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Essential Oil Evaluations and Applications.

Mar 01, 2022

One of the largest aspects, at least to many people when evaluating essential oil quality, will usually refer to a GC/MS report as to the tattle tale for their sole purpose of determining quality. These people will need to expand their scope of education to bring their thinking into line with current trends. This is the main trust of this discussion. I want to bring you up to speed, so to speak as to where things are going.

In many of the Analysis Specifications of various oils, such as the fixed oils or essential oils, one will notice that many times they are listing the various methods used to determine the evaluations run on the given sample. With Essential Oils the typical evaluations run are as follows. Keep in mind that these are not the only evaluations run, but the typical.

Refractive Index; This one determines how fast light travels through a medium. Usually that medium is a Refractometer. This also helps to determine the sugar content of a solution being evaluated. Many of you will be familiar with the term Brix. This is the alternative name to describe this process. This is a very effective method to determine the quality of a solution.

Optical Rotation; This is a method of measuring the rotation of light as it travels though certain materials. This measurement is determined by using a polarized source and a Polar Meter. Basically if a color and a path length is fixed and a specific rotation is known, then the information obtained using the observed rotation is used to calculate the concentration of the substance being tested.

Relative Density; This method is also known as Specific Gravity. This method is used to determine the ratio of a mass of a substance per unit of volume to a medium, usually water, at a given temperature. Several examples of measuring tools are as follows; Digital Density Meter, A Hydrometer, Hydrostatic Weighing, a Pycnometer, IE; a fancy term for a Specific Gravity Bottle, are among the more typical ones used. Some examples within this category that are measured and their weights; Water- 1.0, Olive Oil- .91. This is why Olive Oil floats on the top of water, IE; lighter than water. Also, Balsa Wood is a very light material, in this case a solid comes in at 0.2. On the heavier than water side, we see cement at 3.15, Lead at 11.35 and Depleted Uranium at 19.1. The Relative Density or Specific Gravity of Seawater is 1.025, Salt at 2.17 and Ice at .917. That is why Ice floats. Water weighs in at 8.34 pounds per gallon. Within this deal we also have several other methods that are used for specific purposes but actually are related to Relative Density. There is one method that I want to make mention of here for perspective and that is Buoyancy which is a specific type of measuring density. Buoyancy is the measurement of upward thrust that opposes the weight being pushed down. I am sure you have heard the idea that it is easier to swim in deep water than in shallow water. As the water gets deeper, you have a lot more weight opposing the weight of the swimmer, for example, pushing the swimmer down. I know it isn't a lot of displacement, but it does make a difference when it comes to scientific purposes. There are several things coming into play here, but I am just saying this, in this concept, for a general idea.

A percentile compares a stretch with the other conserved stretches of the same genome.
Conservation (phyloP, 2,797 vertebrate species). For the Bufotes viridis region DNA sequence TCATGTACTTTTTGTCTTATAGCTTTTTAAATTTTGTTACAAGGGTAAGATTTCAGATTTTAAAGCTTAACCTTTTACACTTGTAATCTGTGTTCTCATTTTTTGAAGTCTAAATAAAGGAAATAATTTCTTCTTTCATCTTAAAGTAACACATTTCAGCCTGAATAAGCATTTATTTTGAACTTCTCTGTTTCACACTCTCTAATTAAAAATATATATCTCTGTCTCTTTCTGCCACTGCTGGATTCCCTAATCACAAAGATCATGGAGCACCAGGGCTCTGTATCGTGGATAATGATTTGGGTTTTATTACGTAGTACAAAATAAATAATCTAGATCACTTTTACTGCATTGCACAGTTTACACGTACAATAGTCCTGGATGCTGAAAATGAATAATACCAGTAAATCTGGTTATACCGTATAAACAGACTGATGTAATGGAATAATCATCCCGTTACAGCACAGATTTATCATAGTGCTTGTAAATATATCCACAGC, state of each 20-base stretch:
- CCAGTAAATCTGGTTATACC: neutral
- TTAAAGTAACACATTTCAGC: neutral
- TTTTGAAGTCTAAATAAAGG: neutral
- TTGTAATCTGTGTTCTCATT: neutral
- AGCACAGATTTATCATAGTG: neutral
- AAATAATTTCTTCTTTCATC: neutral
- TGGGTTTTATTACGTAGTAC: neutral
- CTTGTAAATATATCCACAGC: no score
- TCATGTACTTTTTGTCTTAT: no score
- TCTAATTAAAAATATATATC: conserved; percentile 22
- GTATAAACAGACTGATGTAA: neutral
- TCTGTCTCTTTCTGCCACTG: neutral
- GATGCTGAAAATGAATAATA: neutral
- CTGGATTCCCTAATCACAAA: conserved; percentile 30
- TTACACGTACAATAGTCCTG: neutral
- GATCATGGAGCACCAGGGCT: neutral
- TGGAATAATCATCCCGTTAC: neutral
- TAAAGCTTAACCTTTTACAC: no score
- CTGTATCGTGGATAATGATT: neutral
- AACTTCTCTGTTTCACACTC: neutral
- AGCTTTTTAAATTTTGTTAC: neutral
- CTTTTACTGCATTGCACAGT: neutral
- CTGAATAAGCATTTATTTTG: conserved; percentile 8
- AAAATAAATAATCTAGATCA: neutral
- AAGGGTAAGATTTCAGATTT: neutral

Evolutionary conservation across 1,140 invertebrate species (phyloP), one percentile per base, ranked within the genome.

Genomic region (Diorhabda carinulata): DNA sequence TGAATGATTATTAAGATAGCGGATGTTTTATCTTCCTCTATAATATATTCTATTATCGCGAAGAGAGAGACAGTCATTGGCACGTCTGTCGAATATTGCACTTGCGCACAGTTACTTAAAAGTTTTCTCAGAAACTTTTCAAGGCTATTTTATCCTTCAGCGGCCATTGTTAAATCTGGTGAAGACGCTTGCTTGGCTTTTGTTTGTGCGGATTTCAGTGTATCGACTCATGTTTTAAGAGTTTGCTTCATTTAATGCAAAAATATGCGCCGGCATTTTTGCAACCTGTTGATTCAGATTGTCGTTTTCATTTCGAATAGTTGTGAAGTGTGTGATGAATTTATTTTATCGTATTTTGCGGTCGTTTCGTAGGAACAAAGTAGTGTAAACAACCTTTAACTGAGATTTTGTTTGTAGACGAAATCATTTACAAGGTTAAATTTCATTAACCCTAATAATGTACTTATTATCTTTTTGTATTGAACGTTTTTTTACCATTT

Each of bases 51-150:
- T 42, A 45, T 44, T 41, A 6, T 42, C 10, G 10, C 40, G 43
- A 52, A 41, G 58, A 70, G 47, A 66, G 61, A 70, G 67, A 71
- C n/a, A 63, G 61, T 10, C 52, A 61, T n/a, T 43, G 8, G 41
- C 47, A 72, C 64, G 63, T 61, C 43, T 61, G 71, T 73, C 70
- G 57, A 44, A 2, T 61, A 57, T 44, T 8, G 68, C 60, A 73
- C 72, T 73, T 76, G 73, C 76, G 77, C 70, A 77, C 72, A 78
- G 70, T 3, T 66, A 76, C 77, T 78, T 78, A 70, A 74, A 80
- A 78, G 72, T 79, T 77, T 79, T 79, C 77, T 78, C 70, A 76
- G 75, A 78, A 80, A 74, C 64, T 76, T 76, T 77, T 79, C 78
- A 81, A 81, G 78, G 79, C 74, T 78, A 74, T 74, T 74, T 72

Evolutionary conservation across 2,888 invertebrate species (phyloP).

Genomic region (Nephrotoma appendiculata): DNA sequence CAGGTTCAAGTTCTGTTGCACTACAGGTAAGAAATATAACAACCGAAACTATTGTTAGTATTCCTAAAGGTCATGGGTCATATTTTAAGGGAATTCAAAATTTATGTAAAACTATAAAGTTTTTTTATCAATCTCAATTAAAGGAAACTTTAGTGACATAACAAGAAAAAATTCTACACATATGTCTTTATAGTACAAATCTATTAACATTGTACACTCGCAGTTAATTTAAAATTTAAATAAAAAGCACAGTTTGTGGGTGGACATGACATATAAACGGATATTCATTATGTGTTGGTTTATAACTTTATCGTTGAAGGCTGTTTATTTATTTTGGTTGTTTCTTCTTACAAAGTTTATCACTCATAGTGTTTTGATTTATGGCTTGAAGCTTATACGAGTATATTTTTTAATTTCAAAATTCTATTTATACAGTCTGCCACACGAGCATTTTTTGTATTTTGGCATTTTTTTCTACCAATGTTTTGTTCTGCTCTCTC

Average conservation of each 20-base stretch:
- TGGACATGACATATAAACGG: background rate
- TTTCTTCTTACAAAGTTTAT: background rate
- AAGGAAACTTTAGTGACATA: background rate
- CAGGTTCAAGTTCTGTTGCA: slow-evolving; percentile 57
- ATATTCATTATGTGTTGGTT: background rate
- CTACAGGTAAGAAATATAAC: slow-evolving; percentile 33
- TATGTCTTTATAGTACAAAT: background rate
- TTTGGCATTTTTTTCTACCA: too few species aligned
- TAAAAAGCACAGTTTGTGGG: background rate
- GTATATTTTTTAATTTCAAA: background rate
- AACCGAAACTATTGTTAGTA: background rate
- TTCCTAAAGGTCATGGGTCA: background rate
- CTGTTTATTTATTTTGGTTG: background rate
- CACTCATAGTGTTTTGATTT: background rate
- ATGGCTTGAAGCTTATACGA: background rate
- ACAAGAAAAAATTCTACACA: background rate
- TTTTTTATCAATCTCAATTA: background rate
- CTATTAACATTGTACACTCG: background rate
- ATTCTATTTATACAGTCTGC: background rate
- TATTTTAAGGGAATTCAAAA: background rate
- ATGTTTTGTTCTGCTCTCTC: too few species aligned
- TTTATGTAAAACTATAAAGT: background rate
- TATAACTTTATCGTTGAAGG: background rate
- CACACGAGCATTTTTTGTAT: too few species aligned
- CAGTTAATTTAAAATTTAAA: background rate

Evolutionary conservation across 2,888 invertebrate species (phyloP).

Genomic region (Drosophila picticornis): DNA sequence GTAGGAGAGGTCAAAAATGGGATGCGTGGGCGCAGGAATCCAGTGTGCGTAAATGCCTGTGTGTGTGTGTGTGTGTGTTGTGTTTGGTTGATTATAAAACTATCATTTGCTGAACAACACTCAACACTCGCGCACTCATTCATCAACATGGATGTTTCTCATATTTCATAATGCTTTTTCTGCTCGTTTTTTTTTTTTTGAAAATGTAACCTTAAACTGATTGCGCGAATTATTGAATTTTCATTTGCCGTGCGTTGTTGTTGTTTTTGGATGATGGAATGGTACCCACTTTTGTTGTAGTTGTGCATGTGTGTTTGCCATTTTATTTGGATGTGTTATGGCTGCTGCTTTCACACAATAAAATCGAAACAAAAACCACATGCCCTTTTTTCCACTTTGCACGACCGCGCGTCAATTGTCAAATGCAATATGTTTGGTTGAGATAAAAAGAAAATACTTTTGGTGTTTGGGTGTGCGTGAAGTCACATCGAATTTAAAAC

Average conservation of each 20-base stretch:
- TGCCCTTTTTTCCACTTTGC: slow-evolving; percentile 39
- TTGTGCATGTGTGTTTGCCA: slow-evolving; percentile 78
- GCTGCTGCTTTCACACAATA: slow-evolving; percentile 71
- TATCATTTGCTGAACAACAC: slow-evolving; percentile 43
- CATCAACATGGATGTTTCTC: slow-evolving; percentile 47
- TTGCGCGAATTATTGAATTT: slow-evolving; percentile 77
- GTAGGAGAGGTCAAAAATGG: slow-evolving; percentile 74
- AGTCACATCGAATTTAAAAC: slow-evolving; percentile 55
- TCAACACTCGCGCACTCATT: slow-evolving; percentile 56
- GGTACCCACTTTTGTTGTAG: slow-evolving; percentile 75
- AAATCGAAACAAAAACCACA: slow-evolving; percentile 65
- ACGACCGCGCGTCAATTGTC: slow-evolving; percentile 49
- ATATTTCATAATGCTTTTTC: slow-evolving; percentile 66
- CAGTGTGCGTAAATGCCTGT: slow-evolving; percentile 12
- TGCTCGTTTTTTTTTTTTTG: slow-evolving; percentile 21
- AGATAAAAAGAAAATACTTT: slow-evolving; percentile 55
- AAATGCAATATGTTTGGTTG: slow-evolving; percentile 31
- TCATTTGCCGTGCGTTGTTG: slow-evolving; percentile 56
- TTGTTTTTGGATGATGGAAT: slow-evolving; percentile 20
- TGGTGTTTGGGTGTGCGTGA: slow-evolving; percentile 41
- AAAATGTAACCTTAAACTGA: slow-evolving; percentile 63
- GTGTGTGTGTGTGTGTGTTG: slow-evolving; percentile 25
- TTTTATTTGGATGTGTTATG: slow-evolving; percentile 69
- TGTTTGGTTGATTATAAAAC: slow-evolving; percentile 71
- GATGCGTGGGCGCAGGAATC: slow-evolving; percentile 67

Other values measured outside of Essential Oils; Sometimes the above values will be assessed to Fixed oils, IE; Carrier oils. But with the Fixed Oils, IE; Carrier Oils we will many times see the following evaluations in addition to the above listed methods. Those are typically, but not limited to these;

Peroxide Values. This is the measurement of Rancidity.Any substance like this will begin a process of degrading. This is usually refereed to as Rancidity. Anytime you separate a portion of a whole, the whole thing begins to degrade. The big question here is; Where do you draw the line on the limit of Rancidity? Essential Oils usually don't go rancid, if they are of high quality. If they aren't, depending on the foreign substances in the sample, the oil can go rancid. But usually with Essential Oils, the big issue is Oxidation. But if this does happen, in some cases of working with certain issues with people, an Oxidative oil will be indicated for. So with Fixed oils, we tend to limit the Rancidity progression by keeping them cool, in dark places, etc. However, under not so good of conditions, I have seen a high quality fixed oil, having come from a healthy donor plant, go a long time before it really, actually becomes a concern. On the other hand, I have seen fixed oils come from known unhealthy donor plants and they go bad far too quickly for the given storage situations. So in reality this issue will trace back to the health of the donor plant.